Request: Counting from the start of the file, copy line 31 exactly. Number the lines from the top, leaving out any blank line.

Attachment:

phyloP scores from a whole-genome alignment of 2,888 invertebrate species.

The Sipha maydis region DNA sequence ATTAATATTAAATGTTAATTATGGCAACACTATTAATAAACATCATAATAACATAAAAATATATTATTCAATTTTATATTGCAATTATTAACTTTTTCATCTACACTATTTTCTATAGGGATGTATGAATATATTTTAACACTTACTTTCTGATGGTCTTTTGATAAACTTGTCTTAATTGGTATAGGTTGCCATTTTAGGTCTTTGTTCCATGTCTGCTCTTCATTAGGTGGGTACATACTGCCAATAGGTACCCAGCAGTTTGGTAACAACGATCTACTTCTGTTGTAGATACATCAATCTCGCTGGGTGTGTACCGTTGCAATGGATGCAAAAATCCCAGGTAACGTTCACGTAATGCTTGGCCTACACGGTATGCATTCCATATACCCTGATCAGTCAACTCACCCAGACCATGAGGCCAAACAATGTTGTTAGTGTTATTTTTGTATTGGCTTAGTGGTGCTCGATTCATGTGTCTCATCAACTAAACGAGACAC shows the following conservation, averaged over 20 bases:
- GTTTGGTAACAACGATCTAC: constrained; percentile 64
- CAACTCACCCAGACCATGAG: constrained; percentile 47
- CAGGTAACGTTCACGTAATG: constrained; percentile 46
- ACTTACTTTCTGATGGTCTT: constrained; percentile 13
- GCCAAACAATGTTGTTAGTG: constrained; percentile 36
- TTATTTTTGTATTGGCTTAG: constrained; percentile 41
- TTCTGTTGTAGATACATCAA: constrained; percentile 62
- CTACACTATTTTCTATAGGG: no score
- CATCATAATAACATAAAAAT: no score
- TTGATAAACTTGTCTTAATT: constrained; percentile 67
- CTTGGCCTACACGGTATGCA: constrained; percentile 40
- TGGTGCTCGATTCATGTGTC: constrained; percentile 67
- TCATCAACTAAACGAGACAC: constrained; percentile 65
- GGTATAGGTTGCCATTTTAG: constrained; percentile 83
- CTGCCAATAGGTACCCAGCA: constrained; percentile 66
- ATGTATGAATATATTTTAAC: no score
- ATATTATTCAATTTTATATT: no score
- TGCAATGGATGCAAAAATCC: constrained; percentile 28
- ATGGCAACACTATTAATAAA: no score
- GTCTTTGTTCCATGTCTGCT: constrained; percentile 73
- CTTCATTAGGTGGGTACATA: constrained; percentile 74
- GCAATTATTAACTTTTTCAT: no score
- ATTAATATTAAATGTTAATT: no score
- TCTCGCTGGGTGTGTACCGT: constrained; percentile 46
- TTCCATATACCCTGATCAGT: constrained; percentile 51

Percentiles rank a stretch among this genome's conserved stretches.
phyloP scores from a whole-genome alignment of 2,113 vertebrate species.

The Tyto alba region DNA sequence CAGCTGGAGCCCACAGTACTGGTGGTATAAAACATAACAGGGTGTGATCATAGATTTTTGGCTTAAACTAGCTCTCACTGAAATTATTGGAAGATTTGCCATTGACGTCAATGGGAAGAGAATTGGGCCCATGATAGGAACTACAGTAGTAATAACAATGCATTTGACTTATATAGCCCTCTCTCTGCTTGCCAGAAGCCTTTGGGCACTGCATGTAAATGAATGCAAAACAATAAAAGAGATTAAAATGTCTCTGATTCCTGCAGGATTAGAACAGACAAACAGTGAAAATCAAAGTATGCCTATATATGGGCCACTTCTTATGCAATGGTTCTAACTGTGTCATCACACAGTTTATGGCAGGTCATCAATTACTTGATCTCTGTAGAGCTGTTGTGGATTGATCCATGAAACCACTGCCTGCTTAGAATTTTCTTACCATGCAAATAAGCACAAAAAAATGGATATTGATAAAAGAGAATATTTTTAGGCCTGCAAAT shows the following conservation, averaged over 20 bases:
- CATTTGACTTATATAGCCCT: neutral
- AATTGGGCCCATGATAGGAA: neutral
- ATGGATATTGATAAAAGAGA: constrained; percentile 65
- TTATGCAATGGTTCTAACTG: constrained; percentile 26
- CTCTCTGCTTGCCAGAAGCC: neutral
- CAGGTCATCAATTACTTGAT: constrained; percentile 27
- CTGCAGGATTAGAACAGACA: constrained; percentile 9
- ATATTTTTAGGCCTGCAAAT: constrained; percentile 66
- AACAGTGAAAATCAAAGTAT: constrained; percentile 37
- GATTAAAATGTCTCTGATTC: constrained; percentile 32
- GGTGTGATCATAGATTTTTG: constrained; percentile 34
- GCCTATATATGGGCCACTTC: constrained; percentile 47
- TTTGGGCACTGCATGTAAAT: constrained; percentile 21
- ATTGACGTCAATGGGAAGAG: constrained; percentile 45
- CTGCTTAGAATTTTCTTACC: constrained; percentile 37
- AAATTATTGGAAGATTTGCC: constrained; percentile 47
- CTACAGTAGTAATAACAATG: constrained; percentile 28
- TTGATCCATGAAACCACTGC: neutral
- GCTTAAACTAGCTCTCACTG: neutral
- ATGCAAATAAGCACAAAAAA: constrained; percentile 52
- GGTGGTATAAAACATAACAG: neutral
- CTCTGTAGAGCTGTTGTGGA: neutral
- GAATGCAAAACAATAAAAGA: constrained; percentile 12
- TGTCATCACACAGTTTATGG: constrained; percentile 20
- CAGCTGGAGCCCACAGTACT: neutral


- CATTTGACTTATATAGCCCT: neutral